Later, we met with the principal of the school to discuss how the schools in Utrecht approached bicycle safety. The principal with the help of the city implemented a bicycle program that taught youngsters about bicycle edict and being aware of other forms of transportation that are on the roads ways. This seems like such a simple idea, but I truly believe that educating the youth is extremely important to maintain bicycle safety and use in the future. I also believe that educating the youth in America about the option and importance of alternative forms of transportation could prove to be an extremely successful way of gathering a big user group in upcoming generation.  And even if the incorporation of bicycle education in elementary schools does not generate more bicycle users it would minimally make these children more aware of bicycles on roadways that optimistically would reduce car-bike accidents.

Wednesday, July 6, 2011

Cyclist Advocate

June 28th

Today we went to meet with a representative from a bicycle advocate group, the Cyclist Union that talked about her organizations role in the further development of bicycle improvements in Amsterdam and the country. The time that we have spent on the road thus far has exposed me to a completely unfamiliar user groups than I am used to seeing in the United States.  The societal acceptance of not wearing helmets is one of many factors that, I believe, contributes to the widespread use of bicycles in this country.  I has been incredible to see mothers transporting their children (1 or 2) on a single bicycle at the same time! Sitting on the handle bars, straddling the back wheel on the cargo platform, a variety of special small seat attachments, and even teenagers and adults would have their friend sit side saddle on the rear cargo platform and navigate through on coming traffic with no hesitation.  So, because the entire group had still been getting looks as if we were dumb tourists my friend and I decided that we need to get some Amsterdam “street cred” and decided to show up to the Cyclist Union bike tour riding as the locals do.  Leaving the hotel our teacher doubted the safety and our ability to pull something like this off, but after a safe arrival to our destination (which was only a few blocks away) he began to relax a little bit.  I think there was still a little bit of that American liability mentality, who is liable if they get injured, in the tone of his voice at the beginning of this day’s adventure.  After we sat down and talked about the Cyclist Union’s role in Amsterdam our speaker planned to take us on a tour of the city showing us different strategies to making Amsterdam more bikable.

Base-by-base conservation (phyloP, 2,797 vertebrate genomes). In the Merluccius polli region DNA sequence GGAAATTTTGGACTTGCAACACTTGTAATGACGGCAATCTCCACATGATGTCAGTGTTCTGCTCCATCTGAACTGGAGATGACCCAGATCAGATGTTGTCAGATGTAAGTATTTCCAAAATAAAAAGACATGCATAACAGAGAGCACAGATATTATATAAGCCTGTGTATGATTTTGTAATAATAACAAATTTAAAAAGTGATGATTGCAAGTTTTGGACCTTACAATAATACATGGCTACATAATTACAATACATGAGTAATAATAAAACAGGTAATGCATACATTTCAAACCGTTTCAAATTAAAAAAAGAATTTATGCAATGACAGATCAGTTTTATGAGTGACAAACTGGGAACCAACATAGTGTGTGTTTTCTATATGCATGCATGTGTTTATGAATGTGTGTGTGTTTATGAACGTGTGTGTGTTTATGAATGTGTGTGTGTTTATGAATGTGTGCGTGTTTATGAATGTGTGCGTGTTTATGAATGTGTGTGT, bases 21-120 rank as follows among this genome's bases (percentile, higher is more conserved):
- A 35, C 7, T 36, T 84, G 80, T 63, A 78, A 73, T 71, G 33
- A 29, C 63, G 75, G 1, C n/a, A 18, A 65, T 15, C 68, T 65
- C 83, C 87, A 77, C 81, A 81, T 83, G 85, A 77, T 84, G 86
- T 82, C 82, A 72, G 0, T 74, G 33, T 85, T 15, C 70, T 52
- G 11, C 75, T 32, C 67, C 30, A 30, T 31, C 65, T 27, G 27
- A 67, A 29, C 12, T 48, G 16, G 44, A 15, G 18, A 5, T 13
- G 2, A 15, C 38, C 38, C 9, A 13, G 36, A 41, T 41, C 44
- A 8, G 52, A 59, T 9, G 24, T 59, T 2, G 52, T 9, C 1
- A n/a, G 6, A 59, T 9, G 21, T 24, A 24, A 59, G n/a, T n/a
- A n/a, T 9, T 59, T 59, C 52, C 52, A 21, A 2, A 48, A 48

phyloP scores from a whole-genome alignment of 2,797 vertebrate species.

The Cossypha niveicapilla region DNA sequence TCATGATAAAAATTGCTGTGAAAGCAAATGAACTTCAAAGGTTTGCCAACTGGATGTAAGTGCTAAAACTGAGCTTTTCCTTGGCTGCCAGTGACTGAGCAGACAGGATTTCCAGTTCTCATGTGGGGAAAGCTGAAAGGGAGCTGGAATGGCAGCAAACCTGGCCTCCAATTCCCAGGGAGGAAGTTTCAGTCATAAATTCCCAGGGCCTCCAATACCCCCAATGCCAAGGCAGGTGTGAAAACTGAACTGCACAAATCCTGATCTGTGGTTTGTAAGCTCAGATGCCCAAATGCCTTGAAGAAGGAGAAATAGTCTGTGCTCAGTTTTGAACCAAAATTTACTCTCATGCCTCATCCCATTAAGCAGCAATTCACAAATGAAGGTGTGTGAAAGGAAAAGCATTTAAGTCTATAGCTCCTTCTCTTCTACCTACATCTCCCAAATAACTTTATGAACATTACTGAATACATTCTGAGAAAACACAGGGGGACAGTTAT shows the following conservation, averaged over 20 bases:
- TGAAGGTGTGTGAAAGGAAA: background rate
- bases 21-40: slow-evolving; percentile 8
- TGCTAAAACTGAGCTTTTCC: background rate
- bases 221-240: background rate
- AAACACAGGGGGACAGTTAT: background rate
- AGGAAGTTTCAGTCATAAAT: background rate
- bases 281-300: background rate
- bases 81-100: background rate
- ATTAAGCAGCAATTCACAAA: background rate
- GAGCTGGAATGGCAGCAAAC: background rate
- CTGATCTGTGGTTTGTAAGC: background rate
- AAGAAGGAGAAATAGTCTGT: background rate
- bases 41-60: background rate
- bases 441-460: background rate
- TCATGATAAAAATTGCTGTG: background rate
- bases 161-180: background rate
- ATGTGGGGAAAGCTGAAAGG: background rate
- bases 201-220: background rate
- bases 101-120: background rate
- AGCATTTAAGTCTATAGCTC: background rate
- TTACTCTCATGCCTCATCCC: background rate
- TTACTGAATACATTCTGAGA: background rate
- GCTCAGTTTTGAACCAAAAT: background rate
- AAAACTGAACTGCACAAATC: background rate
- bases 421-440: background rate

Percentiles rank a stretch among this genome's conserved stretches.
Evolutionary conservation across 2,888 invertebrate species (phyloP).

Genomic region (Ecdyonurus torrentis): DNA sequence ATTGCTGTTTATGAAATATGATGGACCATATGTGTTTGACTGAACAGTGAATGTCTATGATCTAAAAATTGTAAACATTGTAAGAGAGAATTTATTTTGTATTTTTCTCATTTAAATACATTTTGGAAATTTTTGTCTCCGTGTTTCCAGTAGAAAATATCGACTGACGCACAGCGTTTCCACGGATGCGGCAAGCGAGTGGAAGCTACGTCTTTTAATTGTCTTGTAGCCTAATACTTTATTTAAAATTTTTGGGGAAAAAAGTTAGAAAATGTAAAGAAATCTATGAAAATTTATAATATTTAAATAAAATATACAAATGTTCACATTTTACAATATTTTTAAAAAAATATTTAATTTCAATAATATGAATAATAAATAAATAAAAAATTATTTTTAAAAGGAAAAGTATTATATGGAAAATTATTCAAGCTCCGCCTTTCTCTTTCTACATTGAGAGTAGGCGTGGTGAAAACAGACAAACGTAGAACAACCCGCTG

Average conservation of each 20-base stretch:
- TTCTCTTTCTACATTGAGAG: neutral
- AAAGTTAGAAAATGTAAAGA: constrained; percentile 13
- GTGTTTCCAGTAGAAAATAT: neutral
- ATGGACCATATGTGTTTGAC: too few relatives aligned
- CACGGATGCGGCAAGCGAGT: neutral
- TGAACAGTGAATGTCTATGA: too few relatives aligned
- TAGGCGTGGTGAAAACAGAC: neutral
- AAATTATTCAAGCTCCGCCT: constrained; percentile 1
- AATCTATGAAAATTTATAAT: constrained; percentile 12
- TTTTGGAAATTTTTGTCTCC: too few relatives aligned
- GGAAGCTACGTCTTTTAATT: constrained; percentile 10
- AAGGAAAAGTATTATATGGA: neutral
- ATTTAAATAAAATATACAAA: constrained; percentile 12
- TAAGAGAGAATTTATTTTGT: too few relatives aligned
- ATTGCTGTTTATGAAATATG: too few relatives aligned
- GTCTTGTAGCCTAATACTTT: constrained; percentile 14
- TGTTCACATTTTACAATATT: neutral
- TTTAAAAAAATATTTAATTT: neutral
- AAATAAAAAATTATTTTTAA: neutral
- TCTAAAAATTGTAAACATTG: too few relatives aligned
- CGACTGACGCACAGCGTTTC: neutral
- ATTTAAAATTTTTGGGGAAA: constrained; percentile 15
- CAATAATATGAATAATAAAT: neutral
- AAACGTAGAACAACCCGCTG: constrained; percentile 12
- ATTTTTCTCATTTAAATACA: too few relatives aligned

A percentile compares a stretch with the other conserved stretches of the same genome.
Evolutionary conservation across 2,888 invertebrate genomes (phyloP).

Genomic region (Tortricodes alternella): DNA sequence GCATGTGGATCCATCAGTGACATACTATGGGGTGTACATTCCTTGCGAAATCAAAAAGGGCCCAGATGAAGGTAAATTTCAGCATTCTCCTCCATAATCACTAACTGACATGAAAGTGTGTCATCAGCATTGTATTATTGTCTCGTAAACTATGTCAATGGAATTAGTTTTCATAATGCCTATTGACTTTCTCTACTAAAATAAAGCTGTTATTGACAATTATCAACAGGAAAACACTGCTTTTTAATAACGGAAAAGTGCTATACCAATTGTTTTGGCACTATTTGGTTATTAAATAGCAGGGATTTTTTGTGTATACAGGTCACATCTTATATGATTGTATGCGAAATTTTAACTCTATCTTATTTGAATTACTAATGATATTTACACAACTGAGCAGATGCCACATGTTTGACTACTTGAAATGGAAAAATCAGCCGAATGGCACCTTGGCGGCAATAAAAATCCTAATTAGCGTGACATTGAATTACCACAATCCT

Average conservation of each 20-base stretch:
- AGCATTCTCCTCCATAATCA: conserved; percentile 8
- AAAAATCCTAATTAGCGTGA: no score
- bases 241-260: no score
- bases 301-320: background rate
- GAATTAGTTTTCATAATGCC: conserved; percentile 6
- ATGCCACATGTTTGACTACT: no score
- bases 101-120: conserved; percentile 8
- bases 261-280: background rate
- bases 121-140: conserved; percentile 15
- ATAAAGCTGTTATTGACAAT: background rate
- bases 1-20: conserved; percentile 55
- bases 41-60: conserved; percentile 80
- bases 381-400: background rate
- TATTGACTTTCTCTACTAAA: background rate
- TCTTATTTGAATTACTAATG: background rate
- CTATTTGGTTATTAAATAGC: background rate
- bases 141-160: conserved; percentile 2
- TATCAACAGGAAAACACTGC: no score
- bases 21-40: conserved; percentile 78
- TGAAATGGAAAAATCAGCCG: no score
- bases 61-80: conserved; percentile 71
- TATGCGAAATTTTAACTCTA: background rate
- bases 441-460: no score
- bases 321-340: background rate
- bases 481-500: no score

Although we had made it to the Cyclist Union’s office safe and sound the short neighborhood setting of our journey did not put us in any real danger.  However, now we were about to travel through the city with a single bike.  There was not turning back.  After a few slow starts at intersections and getting feel for hoping on and off the back and maintaining a more uniformed center of gravity we felt fairly comfortable making turns and even passing other bikers.  We even started getting some friendly waves from locals.  I think we achieved our goal of gaining some legit “Street Cred” for this group of foreigner.  Haha  We really are missing out on this form of riding in the states…..totally safe!